Author

Comte De Lautreamont

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Les Chamts De Maldoror


By Comte De Lautreamont
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Comte de Lautréamont

 
Unknown during his short life, Lautreamont used his 'genius to depict the delights of cruelty' in telling the tale of Maladoror whose exploits encompass murder, eroticism, sadomasochism, violence, blasphemy, obscenity, putrefaction and dehumanization. The Surrealists later ad

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Comte de Lautréamont was the pen name of Isidore Lucien Ducasse (Montevideo, Uruguay, April 4, 1846 - Paris, November 24, 1870), a French poet and writer.

The critic Alex De Jonge writes, "Lautreamont forces his readers to stop taking their world for granted. He shatters the complacent acceptance of the reality proposed by their cultural traditions and make them see that reality for what it is: an unreal nightmare all the more hair-raising because the sleeper believes he is awake." (De Jonge, p. 1)

Lautréamont’s writing is full of bizarre scenes, vivid imagery and drastic shifts in tone and style. There are heavy measures of black humor; De Jonge argues that Maldoror reads like "a sustained sick joke." (De Jonge, p. 55)

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Biography

Ducasse was born on 4 April, 1846, at 9 a.m., in Montevideo, Uruguay, to François Ducasse and Jacquette-Célestine Davezac, a French Consular Officer and his wife. Little is known about Ducasse's childhood, although there is a good possibility that his mother committed suicide before Ducasse turned one. (Lykiard, 280) De Jonge writes that he is "one of those rare figures of Western culture, a writer without a biography." (De Jonge, p. 11) It is believed Ducasse moved to France at the age of 10 to attend a Parisian lycée. He left school aged 19 to travel, but soon returned to Paris, where he began writing his seminal work, Les Chants de Maldoror, under the name Comte de Lautréamont (based on the character of Latréaumont, from a popular French 1837 gothic novel by Eugène Sue, which featured a haughty and blasphemous anti-hero similar in some ways to Lautréamont's Maldoror).

The first canto of the book was published in 1868, and the complete work in 1869. The publisher Albert Lacroix however refused to sell the book as they feared prosecution for blasphemy or obscenity. While fighting to have the work published, Ducasse began work on a book of poetry titled Poésies, however this work remained unfinished as the author died under unknown circumstances during the siege of Paris by the Prussians. There is a wealth of Lautréamont criticism, interpretation and analysis in French (including an esteemed biography by Jean-Jacques Lefrère), but little in English.

Les Chants de Maldoror is based around a character called Maldoror, a figure of unrelenting evil who has forsaken God and mankind. The book combines an obscene and violent narrative with vivid and often surrealistic imagery.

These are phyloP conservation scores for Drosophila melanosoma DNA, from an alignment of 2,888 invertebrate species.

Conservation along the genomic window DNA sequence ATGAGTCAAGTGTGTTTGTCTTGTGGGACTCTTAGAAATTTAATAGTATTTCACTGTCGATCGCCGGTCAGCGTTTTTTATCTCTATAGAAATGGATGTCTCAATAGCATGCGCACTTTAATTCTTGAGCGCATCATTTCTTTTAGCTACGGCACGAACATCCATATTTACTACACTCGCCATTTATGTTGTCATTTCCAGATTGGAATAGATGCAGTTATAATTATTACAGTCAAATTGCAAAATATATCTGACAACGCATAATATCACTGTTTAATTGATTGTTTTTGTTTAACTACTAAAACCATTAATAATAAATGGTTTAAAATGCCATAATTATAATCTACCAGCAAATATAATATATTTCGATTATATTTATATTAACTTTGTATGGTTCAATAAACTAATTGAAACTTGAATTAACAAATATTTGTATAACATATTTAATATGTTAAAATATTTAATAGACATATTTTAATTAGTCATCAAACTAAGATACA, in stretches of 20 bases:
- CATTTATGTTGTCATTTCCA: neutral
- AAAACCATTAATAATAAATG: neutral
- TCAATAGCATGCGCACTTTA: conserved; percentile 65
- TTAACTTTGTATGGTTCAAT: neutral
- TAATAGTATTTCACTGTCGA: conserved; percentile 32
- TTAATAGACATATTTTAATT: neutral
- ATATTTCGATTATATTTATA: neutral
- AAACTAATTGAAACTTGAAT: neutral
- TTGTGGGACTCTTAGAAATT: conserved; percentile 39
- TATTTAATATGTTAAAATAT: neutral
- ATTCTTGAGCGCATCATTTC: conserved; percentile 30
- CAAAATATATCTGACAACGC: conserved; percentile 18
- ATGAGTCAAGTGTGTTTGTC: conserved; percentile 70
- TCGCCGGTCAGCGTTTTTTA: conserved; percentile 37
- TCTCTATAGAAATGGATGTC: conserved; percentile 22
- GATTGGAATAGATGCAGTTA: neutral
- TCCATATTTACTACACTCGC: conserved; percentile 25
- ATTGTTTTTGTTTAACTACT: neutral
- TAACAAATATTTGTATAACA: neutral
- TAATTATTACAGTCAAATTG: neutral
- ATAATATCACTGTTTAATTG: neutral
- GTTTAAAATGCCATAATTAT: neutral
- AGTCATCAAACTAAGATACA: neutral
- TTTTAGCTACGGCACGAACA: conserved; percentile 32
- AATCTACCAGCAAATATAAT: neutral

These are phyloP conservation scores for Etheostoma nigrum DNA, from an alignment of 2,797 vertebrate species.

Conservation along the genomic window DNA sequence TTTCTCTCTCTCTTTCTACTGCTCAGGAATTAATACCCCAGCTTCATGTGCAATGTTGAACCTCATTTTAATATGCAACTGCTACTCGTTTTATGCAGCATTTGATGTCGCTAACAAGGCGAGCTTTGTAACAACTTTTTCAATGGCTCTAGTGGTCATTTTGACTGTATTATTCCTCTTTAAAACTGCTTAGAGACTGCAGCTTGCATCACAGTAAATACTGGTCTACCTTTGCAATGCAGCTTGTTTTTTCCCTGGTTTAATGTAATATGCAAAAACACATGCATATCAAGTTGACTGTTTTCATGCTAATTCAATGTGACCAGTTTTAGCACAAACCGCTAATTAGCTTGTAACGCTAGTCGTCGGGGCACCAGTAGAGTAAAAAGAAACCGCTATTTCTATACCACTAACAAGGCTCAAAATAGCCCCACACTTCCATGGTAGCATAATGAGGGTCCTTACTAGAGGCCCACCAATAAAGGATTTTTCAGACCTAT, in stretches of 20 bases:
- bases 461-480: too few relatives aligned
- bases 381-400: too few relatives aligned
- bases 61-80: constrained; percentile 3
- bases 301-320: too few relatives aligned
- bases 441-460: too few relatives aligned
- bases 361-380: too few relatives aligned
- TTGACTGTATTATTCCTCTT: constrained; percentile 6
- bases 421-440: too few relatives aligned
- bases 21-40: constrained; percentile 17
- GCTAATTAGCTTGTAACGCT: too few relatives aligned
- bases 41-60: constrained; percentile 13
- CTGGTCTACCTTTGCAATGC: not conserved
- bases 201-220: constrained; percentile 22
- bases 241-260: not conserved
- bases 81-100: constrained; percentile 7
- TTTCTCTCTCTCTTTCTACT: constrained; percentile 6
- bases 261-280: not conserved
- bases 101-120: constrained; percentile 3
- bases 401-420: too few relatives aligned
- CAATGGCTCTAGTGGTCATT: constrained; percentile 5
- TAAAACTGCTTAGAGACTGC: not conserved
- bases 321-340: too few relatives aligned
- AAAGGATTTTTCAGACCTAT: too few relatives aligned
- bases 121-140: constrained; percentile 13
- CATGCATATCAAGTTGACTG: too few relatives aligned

The book is often seen as an important work of French symbolism. The artist Amedeo Modigliani always carried a copy of the book with him and used to walk around Montparnasse, quoting from Maldoror. In the 20th century it was acknowledged by the writer André Breton as being a direct precursor to surrealism. Invoking an obscure clause in the French civil code, New York performance artist Shishaldin has recently petitioned the French government for permission to posthumously marry the author.

The title of an object by American artist Man Ray called L'énigme d'Isidore Ducasse (The Enigma of Isidore Ducasse) contains a reference to the writer.

Quote

  • « Arithmétique ! Algèbre ! Géometrie ! Trinité grandiose ! Triangle lumineux ! Celui qui ne vous a pas connues est un insensé ! »
— Lautréamont, Les chants de Maldoror
Translation: "Arithmetic! Algebra! Geometry! Grandiose trinity! Luminous triangle! Whoever has not known you is without sense!"
  • « la grande famille universelle des humains est une utopie digne de la logique la plus médiocre. »
— Lautréamont, Les chants de Maldoror
  • « Beau comme la rencontre fortuite sur une table de dissection d'une machine à coudre et d'un parapluie »
— Lautréamont, Les chants de Maldoror
Translation: "Beautiful as the chance encounter of a sewing machine and an umbrella on a dissection table."
  • "Plagiarism is necessary. Progress implies it. It closely grasps an author's sentence, uses his expressions, deletes a false idea, replaces it with a right one."
  • "Poetry must be made by all and not by one."

Sources

  • de Jonge, Alex. Nightmare Culture: Lautréamont and Les Chants de Maldoror, Secker and Warburg, 1973
  • Ducasse, Isidore. Maldoror & The Complete Works of the Comte de Lautreamont. Alexis Lykiard, trans. Cambridge: Exact Change, 1994.


This article might use material from a Wikipedia article, which is released under the Creative Commons Attribution-Share-Alike License 3.0.



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